Historically, Tennessee has favored moderate candidates for statewide office. For many years, Democrats and Republicans rotated through the governor’s mansion, and since the mid-1990s, senators have tended to be centrist, business-minded Republicans. But like other red states, Tennessee seems to be swinging to the right: Trump won in 2020 by 23 percentage points, and the Republican margin of victory has consistently widened in every presidential election since 1996, the last time the state went to a Democrat. This hard-right trend leaves politicians like Haslam in an uncertain position. Although he declined to run for the state’s open U.S. Senate seat in 2020 and says he hasn’t figured out whether he’s going to run for office again, it’s also not clear that he could win in today’s political environment.

[Read: The evangelical reckoning begins]

Haslam is disturbed by some aspects of the national Republican Party’s recent direction—particularly the way politicians and activists have frequently used religion as a cudgel. In his new book, Faithful Presence, he laments what he describes as a tendency among Christians to conflate politics with faith. He is one of many religious conservatives who feel unsure how to describe themselves these days. While he firmly holds evangelical theological beliefs, he told me, he doesn’t feel like he fits the political image of evangelicalism at all. Haslam is willing to challenge his fellow Christians to be more Christ-like in the way they do politics, encouraging them to turn off Fox News and be more charitable toward their political opponents, but he’s squishy about naming and blaming fellow Christian political leaders for the example they’ve set. “There’s been damage to the Church by the identification with this political cause,” he said—the “cause” being Trumpism. But, he added, he’s not interested in criticizing “current political personalities.” Perhaps Haslam has another campaign in him, after all.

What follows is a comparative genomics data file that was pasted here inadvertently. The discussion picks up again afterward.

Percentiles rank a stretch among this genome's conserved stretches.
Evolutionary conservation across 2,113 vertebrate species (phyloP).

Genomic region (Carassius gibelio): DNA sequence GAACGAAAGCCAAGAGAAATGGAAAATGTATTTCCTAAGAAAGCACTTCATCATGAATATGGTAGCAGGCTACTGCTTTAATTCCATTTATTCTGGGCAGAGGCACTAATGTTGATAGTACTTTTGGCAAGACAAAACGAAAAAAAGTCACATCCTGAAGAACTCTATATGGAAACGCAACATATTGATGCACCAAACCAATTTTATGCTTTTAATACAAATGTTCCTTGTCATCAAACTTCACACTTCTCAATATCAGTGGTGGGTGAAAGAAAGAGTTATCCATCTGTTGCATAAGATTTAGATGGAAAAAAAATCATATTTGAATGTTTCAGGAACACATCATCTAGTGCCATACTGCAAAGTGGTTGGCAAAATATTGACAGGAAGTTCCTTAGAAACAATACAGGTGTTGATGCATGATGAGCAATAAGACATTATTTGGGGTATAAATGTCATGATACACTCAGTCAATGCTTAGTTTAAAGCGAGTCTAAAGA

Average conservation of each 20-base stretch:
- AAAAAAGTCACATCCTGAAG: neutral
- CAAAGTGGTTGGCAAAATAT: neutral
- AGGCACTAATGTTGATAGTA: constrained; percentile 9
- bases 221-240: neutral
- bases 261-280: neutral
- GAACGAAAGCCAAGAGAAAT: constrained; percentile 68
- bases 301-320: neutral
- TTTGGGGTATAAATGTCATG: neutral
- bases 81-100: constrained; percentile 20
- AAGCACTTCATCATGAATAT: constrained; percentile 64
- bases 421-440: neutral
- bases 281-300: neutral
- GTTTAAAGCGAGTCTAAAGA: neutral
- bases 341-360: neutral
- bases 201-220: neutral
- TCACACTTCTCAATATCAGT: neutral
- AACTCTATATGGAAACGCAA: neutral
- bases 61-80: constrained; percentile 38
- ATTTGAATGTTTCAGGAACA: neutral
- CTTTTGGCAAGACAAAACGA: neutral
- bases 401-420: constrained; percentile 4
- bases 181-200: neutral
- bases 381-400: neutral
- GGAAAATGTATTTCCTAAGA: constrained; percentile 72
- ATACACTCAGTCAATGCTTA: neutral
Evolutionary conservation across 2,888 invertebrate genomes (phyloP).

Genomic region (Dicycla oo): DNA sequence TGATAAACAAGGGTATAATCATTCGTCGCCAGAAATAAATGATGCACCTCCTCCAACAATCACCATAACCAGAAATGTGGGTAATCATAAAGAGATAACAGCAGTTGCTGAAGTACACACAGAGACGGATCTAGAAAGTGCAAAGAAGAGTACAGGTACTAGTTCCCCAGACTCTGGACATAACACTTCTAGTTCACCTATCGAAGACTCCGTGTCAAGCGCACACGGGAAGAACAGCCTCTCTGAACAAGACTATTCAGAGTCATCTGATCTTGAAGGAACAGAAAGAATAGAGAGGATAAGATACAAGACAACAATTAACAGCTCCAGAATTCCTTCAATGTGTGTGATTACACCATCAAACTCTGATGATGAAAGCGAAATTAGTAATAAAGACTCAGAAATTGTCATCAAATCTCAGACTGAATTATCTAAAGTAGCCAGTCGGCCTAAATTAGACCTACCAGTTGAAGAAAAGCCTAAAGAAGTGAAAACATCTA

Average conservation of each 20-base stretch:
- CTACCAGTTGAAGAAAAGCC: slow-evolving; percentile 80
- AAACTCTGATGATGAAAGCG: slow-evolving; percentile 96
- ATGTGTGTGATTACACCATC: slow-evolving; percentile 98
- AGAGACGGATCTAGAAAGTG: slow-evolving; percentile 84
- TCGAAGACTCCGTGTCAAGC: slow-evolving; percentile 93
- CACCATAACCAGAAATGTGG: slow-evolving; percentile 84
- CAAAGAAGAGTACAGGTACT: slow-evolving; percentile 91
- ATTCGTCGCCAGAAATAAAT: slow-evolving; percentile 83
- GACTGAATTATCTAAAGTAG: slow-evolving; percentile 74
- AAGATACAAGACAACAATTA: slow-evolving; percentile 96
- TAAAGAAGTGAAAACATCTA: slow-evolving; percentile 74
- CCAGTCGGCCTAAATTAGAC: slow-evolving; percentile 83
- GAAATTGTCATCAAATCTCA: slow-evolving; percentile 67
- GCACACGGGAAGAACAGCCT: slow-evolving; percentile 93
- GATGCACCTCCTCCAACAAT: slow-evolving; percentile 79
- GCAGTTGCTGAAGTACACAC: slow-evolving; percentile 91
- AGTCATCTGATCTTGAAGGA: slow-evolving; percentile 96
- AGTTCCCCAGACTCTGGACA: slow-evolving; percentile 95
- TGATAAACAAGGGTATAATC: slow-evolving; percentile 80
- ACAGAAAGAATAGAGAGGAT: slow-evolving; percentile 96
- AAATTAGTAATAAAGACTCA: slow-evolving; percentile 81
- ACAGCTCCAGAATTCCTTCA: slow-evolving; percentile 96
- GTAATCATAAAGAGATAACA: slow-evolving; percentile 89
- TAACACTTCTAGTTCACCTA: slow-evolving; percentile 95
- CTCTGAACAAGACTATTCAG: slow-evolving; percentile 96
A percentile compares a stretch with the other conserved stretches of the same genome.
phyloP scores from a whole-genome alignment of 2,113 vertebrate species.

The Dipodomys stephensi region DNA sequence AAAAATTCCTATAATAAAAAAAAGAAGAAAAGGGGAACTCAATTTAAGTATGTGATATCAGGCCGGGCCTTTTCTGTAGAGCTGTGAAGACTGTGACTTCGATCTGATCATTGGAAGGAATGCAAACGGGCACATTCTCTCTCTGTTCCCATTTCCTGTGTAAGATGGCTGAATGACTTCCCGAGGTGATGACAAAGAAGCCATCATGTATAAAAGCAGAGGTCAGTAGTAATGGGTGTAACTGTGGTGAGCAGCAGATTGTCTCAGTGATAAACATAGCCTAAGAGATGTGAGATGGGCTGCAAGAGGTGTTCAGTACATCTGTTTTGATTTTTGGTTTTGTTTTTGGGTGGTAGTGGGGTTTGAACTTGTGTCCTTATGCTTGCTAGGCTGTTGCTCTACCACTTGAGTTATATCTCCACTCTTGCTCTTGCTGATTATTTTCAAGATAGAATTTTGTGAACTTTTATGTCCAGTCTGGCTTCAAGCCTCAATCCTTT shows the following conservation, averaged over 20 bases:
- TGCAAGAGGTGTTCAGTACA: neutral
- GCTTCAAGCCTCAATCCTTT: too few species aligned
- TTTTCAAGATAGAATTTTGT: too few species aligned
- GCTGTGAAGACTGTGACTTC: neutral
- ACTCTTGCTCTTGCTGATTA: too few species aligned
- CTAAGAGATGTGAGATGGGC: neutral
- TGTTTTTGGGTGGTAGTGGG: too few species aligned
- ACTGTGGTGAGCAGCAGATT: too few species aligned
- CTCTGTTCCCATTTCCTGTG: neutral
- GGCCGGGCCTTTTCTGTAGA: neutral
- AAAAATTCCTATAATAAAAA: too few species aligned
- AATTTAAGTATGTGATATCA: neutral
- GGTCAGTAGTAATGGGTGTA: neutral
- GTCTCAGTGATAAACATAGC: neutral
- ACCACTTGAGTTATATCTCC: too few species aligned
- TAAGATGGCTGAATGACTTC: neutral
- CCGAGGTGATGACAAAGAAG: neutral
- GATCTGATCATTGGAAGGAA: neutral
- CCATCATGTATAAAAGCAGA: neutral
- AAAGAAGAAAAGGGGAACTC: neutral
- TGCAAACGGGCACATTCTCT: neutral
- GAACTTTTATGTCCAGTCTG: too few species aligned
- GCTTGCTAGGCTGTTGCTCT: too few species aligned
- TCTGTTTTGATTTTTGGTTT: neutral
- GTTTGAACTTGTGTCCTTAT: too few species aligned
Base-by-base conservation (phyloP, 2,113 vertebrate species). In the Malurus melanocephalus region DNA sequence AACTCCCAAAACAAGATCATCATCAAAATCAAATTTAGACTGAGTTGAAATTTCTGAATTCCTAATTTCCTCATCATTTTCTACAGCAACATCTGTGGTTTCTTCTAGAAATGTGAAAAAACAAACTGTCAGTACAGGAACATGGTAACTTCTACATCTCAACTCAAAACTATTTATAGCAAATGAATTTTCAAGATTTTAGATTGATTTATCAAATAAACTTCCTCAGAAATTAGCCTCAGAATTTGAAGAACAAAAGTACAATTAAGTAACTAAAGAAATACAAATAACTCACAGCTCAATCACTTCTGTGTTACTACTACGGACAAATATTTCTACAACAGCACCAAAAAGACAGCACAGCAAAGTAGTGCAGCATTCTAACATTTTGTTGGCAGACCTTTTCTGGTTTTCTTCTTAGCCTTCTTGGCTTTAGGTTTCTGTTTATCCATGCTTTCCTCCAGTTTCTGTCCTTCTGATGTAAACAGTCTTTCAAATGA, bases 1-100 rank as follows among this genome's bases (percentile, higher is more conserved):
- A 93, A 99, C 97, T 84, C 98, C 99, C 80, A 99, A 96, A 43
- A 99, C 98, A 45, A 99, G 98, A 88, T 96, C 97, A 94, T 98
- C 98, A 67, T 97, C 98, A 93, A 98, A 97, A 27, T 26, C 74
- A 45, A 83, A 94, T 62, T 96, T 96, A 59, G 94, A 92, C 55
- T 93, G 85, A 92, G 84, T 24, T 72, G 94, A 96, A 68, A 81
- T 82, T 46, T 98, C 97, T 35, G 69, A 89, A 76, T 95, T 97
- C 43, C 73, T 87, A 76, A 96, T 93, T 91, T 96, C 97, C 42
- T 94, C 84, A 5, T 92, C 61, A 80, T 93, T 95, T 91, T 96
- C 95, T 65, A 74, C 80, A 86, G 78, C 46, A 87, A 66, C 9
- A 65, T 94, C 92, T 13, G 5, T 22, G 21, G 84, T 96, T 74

Our conversation has been condensed and lightly edited for clarity.

Emma Green: On January 6, when hundreds of rioters breached the United States Capitol, a number of them marched under flags that bore crosses and the names of God and Jesus. How do you think it is that we’ve come to a place in our country in which people who invaded the Capitol were doing so under the banner of Christianity?

Bill Haslam: That was a moment in our history that felt more than concerning. This is a place that I never thought we would be, and I hope we never are again. One of the reasons I wrote the book is this conflation of folks’ personal views of Christianity with their personal political views. This, to me, is a sign of how far off track the Church has gone.